Northwestern College Featured Law Enforcement Training Simulator
[Bridgeview, IL] On Thursday, July 5th, Northwestern College hosted a law enforcement training exercise that included a firearms simulator. Nearly 100 Northwestern College students were able to test their skills and challenge their minds using the same training exercise used by local police departments. The simulator was available on the College’s Bridgeview Campus for ten hours, with students getting the opportunity to both directly participate (in the role of “police officer”) as well as observe from a control room as other students participated.
PRISim, a law enforcement advanced simulator of Advanced Interactive Systems (AIS), is a mobile trailer with a theater-like environment, including a large screen. It includes a control room where an instructor controls the interactive program, maintaining the ability to alter a scenario based on a student’s actions and reactions. Before the scenario begins, the student is given a basic set-up of what to expect (fight, domestic disturbance, man with a gun, suspicious noises). Students then utilize simulator guns that project laser beams and take cover behind two separate barriers as they react to a suspect’s movements through the scenes, including the presentation of a firearm which can be aimed and shot at the officer (student).
The simulator, which is designed to test student judgment and not their firearms ability, also tests a student’s reaction skills during various scenarios. Each scenario spans from just 1 minute to 3-4 minutes and displays a suspect in a moving environment. The simulator includes a sound system that makes the student feel as if they are experiencing a real event. Immediately following the scenario, the recorded event is played back - including footage of the student’s actions - which allows the instructor to identify step by step for the student what they did right and wrong during the simulation. The exercise requires the students to justify their actions and explain why they reacted the way they did.
Hundreds of scenarios are pre-programmed for use in the PRISim system, each designed to familiarize the student with possible situations that an officer may find themself in. There are scenes where a suspect comes at the students (role-playing as police officers) with a drawn weapon, or what appears to be a weapon. Other scenarios might include a disabled car at the side of the road whereby the officer approaches, only to find armed inhabitants; the approach of an officer to a suspect breaking into a car; or the dispatch to an office building where an active shooting was taking place. The purpose of the exercises is to get students to think about what they should do and how they should react to diffuse a situation or protect innocent victims.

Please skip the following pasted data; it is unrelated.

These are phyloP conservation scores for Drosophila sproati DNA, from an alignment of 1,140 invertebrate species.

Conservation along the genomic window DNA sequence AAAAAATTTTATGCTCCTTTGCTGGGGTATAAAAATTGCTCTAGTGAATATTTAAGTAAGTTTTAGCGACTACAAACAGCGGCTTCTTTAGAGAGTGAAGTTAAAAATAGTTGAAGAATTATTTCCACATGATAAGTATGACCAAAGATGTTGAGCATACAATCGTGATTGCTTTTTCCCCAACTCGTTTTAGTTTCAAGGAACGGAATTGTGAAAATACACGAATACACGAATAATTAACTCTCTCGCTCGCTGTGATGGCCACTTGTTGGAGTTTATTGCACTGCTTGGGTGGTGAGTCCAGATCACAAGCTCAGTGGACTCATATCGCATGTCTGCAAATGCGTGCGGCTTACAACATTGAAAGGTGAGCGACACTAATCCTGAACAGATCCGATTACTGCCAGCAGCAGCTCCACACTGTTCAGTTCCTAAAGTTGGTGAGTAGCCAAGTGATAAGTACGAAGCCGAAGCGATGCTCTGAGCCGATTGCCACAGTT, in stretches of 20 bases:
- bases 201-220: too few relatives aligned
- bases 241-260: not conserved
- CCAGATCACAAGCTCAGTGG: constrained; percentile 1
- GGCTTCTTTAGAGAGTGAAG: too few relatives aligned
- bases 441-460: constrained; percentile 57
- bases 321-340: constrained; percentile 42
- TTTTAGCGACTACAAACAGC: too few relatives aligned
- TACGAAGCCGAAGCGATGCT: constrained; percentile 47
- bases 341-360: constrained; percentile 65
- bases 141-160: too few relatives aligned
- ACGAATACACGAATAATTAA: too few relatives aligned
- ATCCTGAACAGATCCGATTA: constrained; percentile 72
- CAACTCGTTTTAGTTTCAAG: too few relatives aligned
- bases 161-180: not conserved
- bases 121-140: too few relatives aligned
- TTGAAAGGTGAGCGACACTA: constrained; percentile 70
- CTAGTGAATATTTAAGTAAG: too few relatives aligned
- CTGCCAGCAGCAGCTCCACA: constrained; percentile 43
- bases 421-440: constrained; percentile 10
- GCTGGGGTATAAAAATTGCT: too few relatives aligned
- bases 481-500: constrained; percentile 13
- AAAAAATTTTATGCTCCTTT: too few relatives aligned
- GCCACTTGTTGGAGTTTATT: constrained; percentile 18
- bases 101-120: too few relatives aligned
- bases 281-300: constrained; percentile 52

These exercises though, are more than just an advanced video game, for the suspect also shoots at the participants (controlled by the instructor) to better simulate what happens when mistakes are made, or when the officer fails to take cover in volatile situations. “Bullets” that propel at the students during the simulation are in fact hard nylon balls shot from a cannon above the screen and are synchronized with the offender’s movements. These projectiles are enough to give the students motivation to get behind the cover.
The scenarios the students go through are highly stressful until they become accustomed to it, but are designed to allow the students to feel the kind of stress they would feel if they were on the job as a law enforcement officer. Many times the student goes through the same scenario 2-3 times, with different outcomes based on their own responses. However, each scenario comes to an abrupt end when the officer either attains control over the situation or if either the suspect or the officer is shot.
This year’s simulation was overseen by Sergeant Daniel Vittorio of the Oak Lawn Police Department, with the assistance of Sergeant Craig Sline of the Homewood Police Department. One Sergeant manned the control room of the simulator and altered the scenarios to reflect student responses while the other Sergeant worked with the students as they participated in the simulation. The PRISim Simulator is utilized by multiple law enforcement agencies for conducting training for officers, traveling between 40 law enforcement agencies in the south suburban area.
About Northwestern College:
Northwestern College (NC) is accredited by the Higher Learning Commission and is a member of the North Central Association of Colleges and Schools, www.ncahlc.org. The college offers focused career-oriented associate degree and certificate programs with flexible schedules and a supportive faculty. Day, evening, weekend, online classes and online programs are available with campuses in Chicago, Bridgeview, and Naperville. More information can be found at www.northwesterncollege.edu or by calling toll-free (888) 205-2283.